A surprising literary journey into the young Taiwanese democracy
At a time of a globalized crisis where Taiwan's singular voice is beginning to be heard, the collection of short stories Formosana allows French-speaking readers to understand the historical and social trajectories of this island whose situation stands out in the concert of the United States. nations of the world. Literature thus appears as a privileged medium for seeing what the Taiwanese experience has to offer to the world. When speaking is often reduced to its bare minimum (a sentence, a tweet, a post), literary speaking, by showing the complexity of a society and the world, is more essential than ever. In this anthology, directed by Gwennaël Gaffric, ten texts by different authors and representative of the current Taiwanese literary scene are proposed, all written after 1987 and which address a multitude of facets of Taiwanese history and society: its political history. (the Japanese colonization, the events of February 28, 47, the white terror, the movement of "non-party", the lifting of martial law, the process of democratization of the country ...) and its social history (aboriginal movements, workers, feminists, LGBT, students, environmentalists…).
Huang Chung-kai was born in 1981 in Yunlin (Taiwan). A history graduate, he is currently editor-in-chief of the literary magazine Nouvelles. He is the author of three novels, two collections of short stories, and several other short stories in journals and magazines. He has already won several literary awards, including the New Young Writer Award from the United Daily newspaper. He is part of the new and rising generation of Taiwanese writers, regularly dealing in his novels with the relationship of Taiwanese youth to globalization. His works, of postmodern inspiration, combine references to popular culture and metafictional literary experiments.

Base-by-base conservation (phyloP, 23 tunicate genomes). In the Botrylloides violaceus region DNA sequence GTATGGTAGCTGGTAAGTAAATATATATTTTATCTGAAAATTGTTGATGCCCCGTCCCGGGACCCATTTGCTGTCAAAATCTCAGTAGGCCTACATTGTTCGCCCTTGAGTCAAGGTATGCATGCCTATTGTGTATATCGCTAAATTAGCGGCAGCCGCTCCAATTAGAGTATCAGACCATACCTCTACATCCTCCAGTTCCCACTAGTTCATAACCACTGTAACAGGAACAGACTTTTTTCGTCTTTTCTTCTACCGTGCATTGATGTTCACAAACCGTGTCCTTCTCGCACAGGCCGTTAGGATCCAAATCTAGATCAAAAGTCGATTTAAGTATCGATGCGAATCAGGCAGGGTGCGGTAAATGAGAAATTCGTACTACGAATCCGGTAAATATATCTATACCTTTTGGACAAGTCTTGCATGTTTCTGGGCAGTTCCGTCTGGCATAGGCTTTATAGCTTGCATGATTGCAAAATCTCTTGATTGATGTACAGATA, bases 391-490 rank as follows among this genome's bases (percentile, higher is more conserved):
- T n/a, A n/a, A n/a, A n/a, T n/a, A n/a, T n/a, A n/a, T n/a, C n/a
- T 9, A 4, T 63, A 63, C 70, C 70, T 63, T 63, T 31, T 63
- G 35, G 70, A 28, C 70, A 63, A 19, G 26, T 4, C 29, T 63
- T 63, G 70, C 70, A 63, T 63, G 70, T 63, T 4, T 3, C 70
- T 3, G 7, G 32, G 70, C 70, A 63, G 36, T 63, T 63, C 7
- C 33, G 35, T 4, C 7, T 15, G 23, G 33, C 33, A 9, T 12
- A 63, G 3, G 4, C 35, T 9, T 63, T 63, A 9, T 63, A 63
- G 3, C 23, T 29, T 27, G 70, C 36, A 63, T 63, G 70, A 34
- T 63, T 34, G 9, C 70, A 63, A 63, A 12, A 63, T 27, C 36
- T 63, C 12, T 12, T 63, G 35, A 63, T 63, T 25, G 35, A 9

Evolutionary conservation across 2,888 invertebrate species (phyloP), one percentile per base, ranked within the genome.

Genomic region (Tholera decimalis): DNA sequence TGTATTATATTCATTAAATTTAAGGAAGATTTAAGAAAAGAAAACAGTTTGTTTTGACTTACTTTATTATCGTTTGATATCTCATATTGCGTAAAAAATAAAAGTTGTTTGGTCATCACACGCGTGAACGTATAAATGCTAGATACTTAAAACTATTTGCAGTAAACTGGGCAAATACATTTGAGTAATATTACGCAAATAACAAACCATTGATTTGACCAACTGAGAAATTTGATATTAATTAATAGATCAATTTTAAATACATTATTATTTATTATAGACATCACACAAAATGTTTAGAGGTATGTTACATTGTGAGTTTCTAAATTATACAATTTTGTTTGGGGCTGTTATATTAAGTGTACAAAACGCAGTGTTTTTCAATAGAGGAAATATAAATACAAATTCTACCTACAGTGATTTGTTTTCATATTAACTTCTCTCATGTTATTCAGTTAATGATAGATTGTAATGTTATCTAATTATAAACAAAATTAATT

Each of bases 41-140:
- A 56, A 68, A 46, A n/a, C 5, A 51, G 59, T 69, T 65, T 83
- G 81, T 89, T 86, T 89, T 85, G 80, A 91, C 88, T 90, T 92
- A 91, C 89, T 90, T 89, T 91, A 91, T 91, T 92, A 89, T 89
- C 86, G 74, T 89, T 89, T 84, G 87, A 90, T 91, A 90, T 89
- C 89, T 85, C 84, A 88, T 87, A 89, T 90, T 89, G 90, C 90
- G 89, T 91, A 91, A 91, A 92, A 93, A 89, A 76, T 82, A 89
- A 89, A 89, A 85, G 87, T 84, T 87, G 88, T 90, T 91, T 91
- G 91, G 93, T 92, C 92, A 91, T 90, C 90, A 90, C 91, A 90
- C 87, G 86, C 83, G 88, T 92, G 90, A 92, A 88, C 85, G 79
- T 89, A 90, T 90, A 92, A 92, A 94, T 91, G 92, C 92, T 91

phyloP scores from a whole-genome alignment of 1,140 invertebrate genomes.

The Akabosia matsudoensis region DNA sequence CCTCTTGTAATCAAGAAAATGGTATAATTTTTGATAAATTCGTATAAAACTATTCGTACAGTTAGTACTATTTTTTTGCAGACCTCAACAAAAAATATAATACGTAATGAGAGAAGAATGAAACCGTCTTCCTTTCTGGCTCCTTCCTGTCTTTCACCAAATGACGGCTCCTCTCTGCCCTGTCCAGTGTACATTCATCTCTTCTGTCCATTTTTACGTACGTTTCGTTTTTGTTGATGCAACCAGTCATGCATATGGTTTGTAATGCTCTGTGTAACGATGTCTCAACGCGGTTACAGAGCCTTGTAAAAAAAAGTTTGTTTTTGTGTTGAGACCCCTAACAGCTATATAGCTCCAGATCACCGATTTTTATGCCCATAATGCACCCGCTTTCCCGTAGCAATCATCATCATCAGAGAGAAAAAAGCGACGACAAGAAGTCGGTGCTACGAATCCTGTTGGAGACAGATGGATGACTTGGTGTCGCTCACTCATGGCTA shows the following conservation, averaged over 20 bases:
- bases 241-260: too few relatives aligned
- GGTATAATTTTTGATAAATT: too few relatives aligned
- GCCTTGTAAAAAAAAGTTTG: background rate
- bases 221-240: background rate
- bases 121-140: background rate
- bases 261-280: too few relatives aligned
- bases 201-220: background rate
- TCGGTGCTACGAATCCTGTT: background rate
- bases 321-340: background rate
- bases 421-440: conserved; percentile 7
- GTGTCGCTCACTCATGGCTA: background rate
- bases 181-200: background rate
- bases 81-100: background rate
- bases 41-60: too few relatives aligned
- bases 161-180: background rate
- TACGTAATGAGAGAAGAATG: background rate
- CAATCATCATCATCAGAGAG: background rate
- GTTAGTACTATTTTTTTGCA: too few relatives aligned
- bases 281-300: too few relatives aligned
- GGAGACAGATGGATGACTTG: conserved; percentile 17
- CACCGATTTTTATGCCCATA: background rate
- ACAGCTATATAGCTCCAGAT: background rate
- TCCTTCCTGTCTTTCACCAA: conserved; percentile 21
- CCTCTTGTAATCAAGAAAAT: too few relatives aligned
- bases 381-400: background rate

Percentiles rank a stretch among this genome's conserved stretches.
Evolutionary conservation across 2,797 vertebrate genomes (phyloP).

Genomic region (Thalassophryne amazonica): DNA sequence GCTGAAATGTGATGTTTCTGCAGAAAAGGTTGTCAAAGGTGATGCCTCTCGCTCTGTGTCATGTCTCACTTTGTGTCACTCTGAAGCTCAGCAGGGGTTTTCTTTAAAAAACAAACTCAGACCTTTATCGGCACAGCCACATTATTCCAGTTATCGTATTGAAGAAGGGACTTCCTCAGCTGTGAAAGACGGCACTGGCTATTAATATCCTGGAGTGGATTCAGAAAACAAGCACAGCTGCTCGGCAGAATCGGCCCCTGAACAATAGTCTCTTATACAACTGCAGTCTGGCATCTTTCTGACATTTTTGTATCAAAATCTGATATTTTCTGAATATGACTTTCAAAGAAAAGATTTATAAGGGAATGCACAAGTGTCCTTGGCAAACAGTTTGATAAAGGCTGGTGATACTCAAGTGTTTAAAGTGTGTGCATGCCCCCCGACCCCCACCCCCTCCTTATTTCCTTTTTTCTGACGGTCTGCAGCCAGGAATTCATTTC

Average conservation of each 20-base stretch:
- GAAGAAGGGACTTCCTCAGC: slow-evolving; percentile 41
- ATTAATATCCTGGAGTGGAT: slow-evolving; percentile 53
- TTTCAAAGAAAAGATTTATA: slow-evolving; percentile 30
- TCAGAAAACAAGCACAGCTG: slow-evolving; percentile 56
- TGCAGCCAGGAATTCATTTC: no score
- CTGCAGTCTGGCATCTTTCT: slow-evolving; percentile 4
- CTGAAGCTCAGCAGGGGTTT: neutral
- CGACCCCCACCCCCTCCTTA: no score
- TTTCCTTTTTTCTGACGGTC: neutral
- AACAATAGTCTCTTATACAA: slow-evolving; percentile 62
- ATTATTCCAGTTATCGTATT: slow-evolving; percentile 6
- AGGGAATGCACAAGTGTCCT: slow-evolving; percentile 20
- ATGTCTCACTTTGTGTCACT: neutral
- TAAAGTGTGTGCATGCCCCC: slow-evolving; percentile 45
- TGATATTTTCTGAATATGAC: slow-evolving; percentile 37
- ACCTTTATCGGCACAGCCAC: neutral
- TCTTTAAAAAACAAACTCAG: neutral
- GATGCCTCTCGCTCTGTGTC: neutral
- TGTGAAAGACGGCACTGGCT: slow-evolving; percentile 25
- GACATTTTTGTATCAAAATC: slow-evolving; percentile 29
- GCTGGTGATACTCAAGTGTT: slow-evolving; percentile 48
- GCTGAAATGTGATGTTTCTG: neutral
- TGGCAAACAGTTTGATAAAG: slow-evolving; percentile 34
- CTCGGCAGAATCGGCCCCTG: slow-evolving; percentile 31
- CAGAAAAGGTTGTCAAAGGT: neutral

Walis Nokan, born in 1961 in the village of Mihu, on the island of Taiwan, is a writer from the Atayal indigenous population group. He was a primary school teacher and leads many writing workshops. In the 1990s, his literary production increasingly affirmed its roots in Atayal culture. His creativity, both in his prose works and in his poems, has earned him numerous awards and distinctions. He is the author of one of the short stories of the Taipei, histoires au coin de la rue, published in 2017 by l'Asiathèque.
Wu Ming-yi, born in 1971 in Taiwan, teaches at Dong Hwa National University. Known for his environmental commitments, he is the author of several literary works, among which collections of short stories and novels. Two of his novels have been published in French: The Sleep Navigation Lines (You Feng, 2013) and The Man with the Faceted Eyes (Stock, 2014). This latest novel received the award 2014 Island Book Fiction, awarded at the International Book Fair islander of Ouessant.
Stéphane Corcuff (born in Brest in 1971) obtained his doctorate in 2000 from the Institute of Political Studies in Paris. A teacher-researcher specializing in the Chinese world, he particularly studies Taiwan - where he lived for long periods - from the perspective of the identity dynamics of its margins, its geopolitical history and its political recomposition. Director of the Taipei Branch of CEFC 2013 to 2017, he is a member of the editorial board of "China Perspectives".